farnell newton

Black Music Matters, Vol. 3: Smell the roses

Amenta Abioto takes a walk, Tony Ozier conceptualizes

Last year, Third Angle New Music released a list of local composers they’d be working with on their new “Soundwalks” series. It was an exciting list, and the series is now five episodes in, including this month’s episode with percussionist and sound wizard Loren Chasse. The biggest names in that lineup are Darrell Grant and Andy Akiho, with the entire series being a study in artistic diversity, but one name stood out: Amenta Abioto. Because out of all the various local and/or living composers Third Angle has worked with over the years (and in series like this one), Abioto is the Oregonian musician I’d most like to see in a Caroline Shaw-style profile concert.

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Now Hear This: October edition

Electronic pop, future folk birthday celebration, and live experimental

Now Hear This is a monthly column that scours the pages of music distributor Bandcamp, looking for new work from local artists that would make fine additions to your digital library. This time around, that includes powerful electronic pop, a future folk birthday celebration, and live recordings from one of the city’s best experimental artists–just in time for Bandcamp’s next Fee Free First Friday.

Natasha Kmeto, You’ve Never Danced Alone

Electronic pop artist Natasha Kmeto has long produced some of Portland’s best and boldest sounds, but her latest album You’ve Never Danced Alone takes her talent to another level. As the notes for this self-produced release spell out, these 11 songs are a reflection of a tumultuous period that included “a divorce, finding new love, exploring sobriety and re-connecting with forgotten ancestry.” What came out of these difficult times is an album that blends the bright colors, booms, and dissolves of a great fireworks show with slow, swaying grooves.

Various Artists, Graves Diggers

To celebrate the 40th birthday of Greg Olin, the neo-folk singer-songwriter who performs as Graves, a wealth of his friends and fans are paying tribute to his work by recording their favorites of his many tunes. As reflection of just how widely beloved Olin and his music is, the breadth of this collection encompasses Sad Horse’s rattletrap pop, dreamy psych-folk courtesy of Neisha D’Souza, and a soulful rock rendition of “Straight 9” by Nate Ashley. 

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MusicWatch Weekly: Second summer chills out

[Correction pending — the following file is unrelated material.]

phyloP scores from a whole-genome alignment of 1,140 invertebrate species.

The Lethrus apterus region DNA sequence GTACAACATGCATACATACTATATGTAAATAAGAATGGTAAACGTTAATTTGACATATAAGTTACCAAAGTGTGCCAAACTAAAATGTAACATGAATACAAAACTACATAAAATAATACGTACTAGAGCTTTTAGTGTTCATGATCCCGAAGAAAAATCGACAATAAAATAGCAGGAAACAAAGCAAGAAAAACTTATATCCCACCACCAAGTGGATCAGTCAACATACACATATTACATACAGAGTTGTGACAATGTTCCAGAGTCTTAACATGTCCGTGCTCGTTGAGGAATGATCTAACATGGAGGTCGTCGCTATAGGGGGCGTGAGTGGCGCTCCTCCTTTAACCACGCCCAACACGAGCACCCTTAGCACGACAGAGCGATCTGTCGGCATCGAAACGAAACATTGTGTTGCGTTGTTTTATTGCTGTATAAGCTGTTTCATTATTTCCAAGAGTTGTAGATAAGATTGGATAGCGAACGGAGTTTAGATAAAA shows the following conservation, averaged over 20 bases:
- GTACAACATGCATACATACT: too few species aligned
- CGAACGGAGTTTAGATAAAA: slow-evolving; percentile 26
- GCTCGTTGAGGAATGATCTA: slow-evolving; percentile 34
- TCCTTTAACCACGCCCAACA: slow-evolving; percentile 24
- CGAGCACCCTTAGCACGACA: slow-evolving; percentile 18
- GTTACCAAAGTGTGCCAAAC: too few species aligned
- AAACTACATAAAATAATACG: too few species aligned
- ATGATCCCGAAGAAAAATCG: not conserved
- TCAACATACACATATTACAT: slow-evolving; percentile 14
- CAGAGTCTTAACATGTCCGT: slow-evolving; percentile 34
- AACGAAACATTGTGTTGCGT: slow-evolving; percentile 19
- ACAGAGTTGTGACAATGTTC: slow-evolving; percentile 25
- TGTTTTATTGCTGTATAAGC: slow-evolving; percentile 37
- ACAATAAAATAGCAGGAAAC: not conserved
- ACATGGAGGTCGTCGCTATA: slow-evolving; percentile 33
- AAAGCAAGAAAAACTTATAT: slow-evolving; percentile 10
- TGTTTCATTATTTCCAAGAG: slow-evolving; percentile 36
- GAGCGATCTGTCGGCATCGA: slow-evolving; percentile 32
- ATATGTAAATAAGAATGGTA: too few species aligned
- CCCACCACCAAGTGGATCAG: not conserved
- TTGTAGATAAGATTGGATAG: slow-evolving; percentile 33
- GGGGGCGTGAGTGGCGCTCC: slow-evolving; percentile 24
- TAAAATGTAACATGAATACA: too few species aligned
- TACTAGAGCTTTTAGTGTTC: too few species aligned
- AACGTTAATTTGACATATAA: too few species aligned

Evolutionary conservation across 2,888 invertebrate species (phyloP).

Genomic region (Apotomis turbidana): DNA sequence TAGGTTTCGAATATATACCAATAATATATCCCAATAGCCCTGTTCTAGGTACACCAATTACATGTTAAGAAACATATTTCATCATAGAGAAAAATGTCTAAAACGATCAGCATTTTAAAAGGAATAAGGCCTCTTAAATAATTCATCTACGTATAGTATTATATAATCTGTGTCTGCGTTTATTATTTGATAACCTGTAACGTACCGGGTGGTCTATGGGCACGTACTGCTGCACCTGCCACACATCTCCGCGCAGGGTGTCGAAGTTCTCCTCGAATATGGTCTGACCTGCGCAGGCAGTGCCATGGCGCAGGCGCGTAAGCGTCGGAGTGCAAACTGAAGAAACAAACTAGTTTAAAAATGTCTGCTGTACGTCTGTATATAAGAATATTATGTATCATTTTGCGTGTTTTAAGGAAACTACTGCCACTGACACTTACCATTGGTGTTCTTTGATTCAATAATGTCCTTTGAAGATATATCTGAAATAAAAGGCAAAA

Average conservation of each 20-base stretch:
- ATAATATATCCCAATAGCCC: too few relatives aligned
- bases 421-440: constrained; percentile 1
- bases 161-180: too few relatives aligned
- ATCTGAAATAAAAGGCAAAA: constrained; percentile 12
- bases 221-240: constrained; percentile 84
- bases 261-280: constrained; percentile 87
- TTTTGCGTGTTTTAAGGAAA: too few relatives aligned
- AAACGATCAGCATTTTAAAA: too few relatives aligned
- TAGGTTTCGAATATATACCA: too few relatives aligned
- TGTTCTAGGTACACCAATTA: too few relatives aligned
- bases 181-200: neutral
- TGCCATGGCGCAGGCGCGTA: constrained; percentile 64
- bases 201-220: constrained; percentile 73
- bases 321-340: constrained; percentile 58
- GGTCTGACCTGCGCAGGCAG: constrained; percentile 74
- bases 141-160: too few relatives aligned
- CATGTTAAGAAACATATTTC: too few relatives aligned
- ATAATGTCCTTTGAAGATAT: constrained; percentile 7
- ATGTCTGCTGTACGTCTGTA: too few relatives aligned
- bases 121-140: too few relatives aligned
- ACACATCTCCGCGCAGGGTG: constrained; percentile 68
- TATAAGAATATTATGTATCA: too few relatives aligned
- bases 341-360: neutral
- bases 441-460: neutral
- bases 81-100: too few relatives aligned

Portland cools down with Montavilla Jazz Festival, two-score local bands, orchestral hip-hop, and a bunch of bleached assholes

Happy Indonesian Independence Day! Seventy-four years ago today, Indonesia declared its independence from the Netherlands after three centuries of Dutch colonialism (I’ll bet you thought they were always just about tulips and weed). To celebrate, here’s a little video (if you can’t read Indonesian, skip on down):

So in a minute I’m going to tell you where to hear a zillion local composers rock out this weekend, and Senior Editor Brett Campbell has some things to say about the Montavilla Jazz Festival starting tonight, but the gamelan band I’m in Bali with just played its freshly blessed instruments for the first time this morning, so as soon as I wipe these tears of joy out of my beard I think it’s about time to give you all a little music theory lesson.

Caution: All comparisons to Western phenomena are meant as a starting point, not an accurate description of genuine Balinese music. The present author is no expert, but only an egg. Caveat emptor.

Start at your piano, accordion, Casio, or other Western style keyboard. All those white keys make up the diatonic major scale, and if you shift around the starting pitch you get the seven so-called church modes. Music students learn about all that in first year theory and never use them again.

Start with the note E on your white-note keyboard. Play the next two white keys: F and G. Then skip one, to B, and then to C. Skip up to E and you’re done. In the West we might call that a Phrygian Pentatonic. In Indonesia they call it pelog, and it’s everywhere. Even the ubiquitous roosters crow in pelog.

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